You probably know the type. Those people who go to work just to get a paycheck, seem to coast and not care about anything? That’s me. Well, off and on. I didn’t used to be like this, and I struggle with it still. I have a work ethic, intuitively look for process inefficiencies to fix, let people know when I spot metaphoric trains peeking through the other end of the project tunnel about to run us all over. But now that I have close to 30 years in the corporate world, I think I have enough experience to be able to explain how good workers get beat down into couldn’t-care-less workers.
I have so much to talk about that I may break this into a multi-part series if people are interested in the discussion. Here is confession number one.
Actually, first I need to quickly establish my background. In my 30 year career, I’ve worked for small startups, small established companies, local government, and major corporations. I am currently on Career Job #8 and every place I’ve worked has been completely fucked up in one way or another. In the past ten years I’ve realized that it now only takes me two years with a company to fully identify it’s fuckedupedness. I start every job fresh and excited, thinking the work sounds interesting and challenging and feeling eager to contribute. So it really makes me sad, cynical and bitter when all of that enthusiasm gets so quickly beat out of me every time.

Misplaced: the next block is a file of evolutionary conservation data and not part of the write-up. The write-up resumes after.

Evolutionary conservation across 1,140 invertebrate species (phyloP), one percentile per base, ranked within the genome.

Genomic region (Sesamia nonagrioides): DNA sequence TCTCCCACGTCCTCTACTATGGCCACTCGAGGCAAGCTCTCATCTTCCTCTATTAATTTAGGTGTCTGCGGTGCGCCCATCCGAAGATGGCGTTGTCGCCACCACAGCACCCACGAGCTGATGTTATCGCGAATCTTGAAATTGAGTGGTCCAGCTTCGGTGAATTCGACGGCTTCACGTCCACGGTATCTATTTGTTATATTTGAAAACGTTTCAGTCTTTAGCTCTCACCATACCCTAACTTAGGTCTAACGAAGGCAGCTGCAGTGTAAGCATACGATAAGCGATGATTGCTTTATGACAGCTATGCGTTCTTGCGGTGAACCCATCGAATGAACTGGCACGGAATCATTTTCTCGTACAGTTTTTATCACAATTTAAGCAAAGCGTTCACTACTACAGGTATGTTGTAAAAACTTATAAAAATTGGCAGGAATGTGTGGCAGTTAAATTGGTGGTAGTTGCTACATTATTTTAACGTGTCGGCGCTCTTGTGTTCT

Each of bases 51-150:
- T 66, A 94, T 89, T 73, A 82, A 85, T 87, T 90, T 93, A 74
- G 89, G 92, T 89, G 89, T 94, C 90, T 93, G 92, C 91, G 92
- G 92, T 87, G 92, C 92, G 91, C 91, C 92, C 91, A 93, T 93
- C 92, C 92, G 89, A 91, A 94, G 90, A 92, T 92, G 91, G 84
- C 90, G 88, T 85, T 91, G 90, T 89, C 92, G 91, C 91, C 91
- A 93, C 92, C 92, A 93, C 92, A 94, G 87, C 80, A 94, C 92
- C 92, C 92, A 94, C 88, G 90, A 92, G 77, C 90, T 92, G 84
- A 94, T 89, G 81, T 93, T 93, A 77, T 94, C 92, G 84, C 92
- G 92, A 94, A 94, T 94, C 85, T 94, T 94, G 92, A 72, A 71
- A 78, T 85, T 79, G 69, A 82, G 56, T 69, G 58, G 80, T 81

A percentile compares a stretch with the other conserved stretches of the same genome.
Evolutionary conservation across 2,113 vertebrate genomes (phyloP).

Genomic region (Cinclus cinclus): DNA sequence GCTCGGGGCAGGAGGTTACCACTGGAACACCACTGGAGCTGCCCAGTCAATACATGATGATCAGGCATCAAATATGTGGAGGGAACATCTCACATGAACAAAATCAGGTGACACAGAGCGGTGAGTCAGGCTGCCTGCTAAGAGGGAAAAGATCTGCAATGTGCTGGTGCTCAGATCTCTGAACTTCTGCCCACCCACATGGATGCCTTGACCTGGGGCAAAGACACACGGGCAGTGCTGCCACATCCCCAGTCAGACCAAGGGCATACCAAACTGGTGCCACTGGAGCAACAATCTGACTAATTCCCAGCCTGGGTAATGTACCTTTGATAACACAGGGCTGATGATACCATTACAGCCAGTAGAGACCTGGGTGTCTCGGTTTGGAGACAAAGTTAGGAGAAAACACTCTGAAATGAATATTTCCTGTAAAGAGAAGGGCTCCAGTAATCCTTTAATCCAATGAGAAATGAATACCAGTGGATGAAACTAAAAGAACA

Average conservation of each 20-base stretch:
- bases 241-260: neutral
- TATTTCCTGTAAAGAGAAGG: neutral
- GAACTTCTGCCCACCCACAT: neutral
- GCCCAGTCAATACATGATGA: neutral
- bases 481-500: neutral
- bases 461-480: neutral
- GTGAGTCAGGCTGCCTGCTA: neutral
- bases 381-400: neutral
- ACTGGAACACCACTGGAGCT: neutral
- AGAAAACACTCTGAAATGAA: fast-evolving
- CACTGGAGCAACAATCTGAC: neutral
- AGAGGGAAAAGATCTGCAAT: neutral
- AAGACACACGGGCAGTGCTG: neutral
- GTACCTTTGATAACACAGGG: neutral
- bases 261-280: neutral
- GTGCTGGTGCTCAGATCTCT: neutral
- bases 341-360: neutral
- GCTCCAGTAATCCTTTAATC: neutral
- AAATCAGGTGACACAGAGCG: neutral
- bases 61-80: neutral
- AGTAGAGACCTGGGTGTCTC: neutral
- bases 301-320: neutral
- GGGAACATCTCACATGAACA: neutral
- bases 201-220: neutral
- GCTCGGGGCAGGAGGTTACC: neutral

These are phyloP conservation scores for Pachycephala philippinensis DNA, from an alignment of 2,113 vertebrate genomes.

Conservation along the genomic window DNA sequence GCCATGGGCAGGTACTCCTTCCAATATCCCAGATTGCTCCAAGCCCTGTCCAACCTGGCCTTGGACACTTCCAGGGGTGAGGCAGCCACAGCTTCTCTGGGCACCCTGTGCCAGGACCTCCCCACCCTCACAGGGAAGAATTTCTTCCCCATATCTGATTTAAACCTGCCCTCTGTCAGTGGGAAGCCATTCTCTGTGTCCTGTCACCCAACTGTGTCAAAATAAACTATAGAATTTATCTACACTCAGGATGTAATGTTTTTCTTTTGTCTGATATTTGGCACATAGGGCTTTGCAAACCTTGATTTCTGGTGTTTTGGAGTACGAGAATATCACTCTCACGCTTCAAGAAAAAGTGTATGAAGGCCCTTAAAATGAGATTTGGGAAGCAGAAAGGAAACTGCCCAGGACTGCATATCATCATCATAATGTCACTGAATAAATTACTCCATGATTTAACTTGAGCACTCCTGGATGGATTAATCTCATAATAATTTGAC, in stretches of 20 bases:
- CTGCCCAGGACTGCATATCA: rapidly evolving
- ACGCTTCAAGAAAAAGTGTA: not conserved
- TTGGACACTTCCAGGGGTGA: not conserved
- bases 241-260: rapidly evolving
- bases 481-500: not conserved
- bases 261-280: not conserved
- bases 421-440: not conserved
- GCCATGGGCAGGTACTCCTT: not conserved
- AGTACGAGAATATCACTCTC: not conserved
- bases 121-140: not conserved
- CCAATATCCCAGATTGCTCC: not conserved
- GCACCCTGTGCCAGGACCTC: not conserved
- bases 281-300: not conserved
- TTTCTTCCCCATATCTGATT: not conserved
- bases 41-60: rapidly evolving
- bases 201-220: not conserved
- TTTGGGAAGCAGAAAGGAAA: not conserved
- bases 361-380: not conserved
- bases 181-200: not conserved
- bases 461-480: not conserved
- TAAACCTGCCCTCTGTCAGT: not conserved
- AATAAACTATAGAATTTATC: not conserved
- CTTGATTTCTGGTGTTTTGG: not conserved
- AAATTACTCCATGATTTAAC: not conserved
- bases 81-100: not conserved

Corporate rule #1 is that no matter what they splash on their career page, in the media or even to your face during your interview about wanting rock stars or fresh talent to lead the company into the future, what they really want is people who sit down, shut up and do what they’re told. Or phrased another way, they want people who just work for the paycheck, coasting and not caring enough to speak up when they see inefficiencies or problems. Because otherwise you’re rocking the boat and they hate that.
Okay, so here is one specific example: systemic, cultural inefficiencies and a complete unwillingness to try better ways of doing business.
Flash back to the 1990’s when most places had their own IT shop and their own programmers to support the business and when I was a programmer. One of the companies I worked for had us re-writing the pricing logic for their invoicing/ordering system Every. Freaking. Year. Your discounts change from year to year? Not unusual. But instead of putting them into, say, a database table so they’re easily configurable, why not have your small team of programmers hard-code them into the business logic of your computer system? Eh, you pay them a salary so they may as well re-write it all every year to earn their keep. They don’t have anything better to do, right? And it was unheard of at the time to have a separate team of testers, so after they recode it all, those same programmers can then spend a couple of months testing their work. What’s wrong with that, it works for us!